I see far too many websites that use poor photography to showcase their wares. Your products and services are what your business is all about so they should be enticing your prospects to do business with you. They should look professional, be the right resolution and display colours accurately. In a store you can pick products up for a closer look, so if you are selling products online make sure your prospects can enlarge the photo for a closer look and even view the product in different colours if applicable.

If you are unable to take professional looking photographs yourself it’s highly advisable to invest in a professional photographer who will ensure your products and services are showcased at their best.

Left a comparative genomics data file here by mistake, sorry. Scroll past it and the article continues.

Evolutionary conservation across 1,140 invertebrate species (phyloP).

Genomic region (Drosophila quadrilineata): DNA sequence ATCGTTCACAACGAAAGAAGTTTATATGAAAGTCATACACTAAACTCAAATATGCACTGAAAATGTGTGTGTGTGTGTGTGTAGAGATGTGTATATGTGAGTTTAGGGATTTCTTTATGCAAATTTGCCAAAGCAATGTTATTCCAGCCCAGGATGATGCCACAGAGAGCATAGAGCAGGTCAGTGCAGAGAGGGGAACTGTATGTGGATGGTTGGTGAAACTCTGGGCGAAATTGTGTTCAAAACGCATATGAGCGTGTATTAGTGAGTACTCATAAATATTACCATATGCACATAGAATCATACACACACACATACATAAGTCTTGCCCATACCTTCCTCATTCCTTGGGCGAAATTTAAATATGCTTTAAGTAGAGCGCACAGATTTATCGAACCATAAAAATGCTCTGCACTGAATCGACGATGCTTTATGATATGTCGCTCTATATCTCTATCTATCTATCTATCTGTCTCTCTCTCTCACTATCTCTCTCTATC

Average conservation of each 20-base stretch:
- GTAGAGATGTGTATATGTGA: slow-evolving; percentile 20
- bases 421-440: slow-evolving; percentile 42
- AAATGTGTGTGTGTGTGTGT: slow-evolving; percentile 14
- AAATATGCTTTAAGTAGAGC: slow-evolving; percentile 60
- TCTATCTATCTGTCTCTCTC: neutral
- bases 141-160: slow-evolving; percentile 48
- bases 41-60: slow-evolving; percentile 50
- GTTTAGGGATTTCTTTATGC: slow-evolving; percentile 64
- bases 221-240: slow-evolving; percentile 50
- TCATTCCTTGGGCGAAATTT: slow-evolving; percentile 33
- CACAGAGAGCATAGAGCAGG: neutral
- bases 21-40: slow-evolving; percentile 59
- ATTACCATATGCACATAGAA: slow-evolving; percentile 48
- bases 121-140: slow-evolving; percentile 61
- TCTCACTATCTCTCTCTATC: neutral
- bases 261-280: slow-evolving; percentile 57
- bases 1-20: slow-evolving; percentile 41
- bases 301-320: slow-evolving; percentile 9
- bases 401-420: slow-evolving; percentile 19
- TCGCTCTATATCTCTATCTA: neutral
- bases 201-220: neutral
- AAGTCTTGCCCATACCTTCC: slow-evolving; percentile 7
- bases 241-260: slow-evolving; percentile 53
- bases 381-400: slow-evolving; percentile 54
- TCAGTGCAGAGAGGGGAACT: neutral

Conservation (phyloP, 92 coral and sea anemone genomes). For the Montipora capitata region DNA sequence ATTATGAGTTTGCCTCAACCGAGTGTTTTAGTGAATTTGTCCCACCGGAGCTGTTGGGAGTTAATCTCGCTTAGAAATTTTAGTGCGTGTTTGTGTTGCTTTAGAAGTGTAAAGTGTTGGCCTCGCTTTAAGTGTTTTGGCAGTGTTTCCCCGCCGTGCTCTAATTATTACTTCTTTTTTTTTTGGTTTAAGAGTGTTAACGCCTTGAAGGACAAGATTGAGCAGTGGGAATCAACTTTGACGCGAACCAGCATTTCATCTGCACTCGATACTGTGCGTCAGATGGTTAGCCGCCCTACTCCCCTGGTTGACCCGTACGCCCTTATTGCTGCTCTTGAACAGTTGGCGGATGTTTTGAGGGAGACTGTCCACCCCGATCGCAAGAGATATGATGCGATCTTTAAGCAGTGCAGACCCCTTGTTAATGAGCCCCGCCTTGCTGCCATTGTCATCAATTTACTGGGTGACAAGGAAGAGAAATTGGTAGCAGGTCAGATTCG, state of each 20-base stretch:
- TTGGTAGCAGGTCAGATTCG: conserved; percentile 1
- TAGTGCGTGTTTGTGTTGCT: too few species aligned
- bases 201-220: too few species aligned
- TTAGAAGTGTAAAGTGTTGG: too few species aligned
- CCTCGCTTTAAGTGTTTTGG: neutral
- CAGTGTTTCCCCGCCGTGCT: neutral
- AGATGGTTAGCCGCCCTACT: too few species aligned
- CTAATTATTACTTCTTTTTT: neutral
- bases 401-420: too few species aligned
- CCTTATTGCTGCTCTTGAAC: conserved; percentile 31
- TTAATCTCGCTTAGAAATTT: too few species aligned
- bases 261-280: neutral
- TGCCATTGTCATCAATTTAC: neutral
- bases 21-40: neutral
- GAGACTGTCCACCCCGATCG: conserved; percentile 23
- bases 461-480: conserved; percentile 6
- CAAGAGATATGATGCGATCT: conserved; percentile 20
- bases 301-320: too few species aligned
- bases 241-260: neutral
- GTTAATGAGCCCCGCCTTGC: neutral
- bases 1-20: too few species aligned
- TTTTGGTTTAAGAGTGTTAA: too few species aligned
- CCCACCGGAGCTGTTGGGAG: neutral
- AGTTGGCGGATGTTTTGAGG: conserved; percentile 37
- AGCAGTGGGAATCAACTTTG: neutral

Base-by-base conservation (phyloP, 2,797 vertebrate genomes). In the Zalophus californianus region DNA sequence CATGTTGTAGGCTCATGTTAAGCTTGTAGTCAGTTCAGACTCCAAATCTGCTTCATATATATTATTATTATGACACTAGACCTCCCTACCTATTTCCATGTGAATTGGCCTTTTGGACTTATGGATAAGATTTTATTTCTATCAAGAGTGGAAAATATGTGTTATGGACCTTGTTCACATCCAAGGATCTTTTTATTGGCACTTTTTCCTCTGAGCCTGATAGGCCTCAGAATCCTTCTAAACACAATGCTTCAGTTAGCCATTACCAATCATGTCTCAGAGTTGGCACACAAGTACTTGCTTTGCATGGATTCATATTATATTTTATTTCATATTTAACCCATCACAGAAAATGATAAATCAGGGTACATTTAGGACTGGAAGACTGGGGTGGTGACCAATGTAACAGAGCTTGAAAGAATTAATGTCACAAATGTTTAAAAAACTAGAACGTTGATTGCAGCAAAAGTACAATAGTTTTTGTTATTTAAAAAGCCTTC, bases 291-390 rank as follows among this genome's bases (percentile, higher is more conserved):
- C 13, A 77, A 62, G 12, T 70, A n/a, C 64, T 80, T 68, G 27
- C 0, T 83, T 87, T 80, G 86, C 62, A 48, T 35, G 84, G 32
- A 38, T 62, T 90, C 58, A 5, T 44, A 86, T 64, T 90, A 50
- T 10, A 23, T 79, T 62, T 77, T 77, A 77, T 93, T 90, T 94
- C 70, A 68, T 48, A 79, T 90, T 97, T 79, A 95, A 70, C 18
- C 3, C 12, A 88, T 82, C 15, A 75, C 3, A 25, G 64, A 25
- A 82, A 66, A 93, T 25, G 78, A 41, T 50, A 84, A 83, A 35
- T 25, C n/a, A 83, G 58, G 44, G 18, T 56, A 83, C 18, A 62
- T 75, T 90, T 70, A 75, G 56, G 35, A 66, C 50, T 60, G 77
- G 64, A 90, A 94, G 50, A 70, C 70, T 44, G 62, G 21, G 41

Are You Asking For The Sale?

Online you need to guide people through your site encouraging them to take a desired action. One of the best ways to achieve this is to use Call To Actions (CTA’s). Call To Actions are words and/or graphics telling your visitors what to do next. Examples of these include:

  • Order Now
  • Buy Now
  • Add To Cart
  • Checkout
  • Contact Us
  • Subscribe

As well as providing relevant information about your offerings make sure you guide your visitors to take the desired action by implementing strong, enticing CTA’s.

Do You Provide Clear Shipping and Returns Policies?

If you are running an e-commerce website it’s vital that you make your prospects feel as comfortable as possible when giving you their credit card details. For this reason clear, easy to find shipping and returns policies go a long way to make people feel comfortable doing business with you.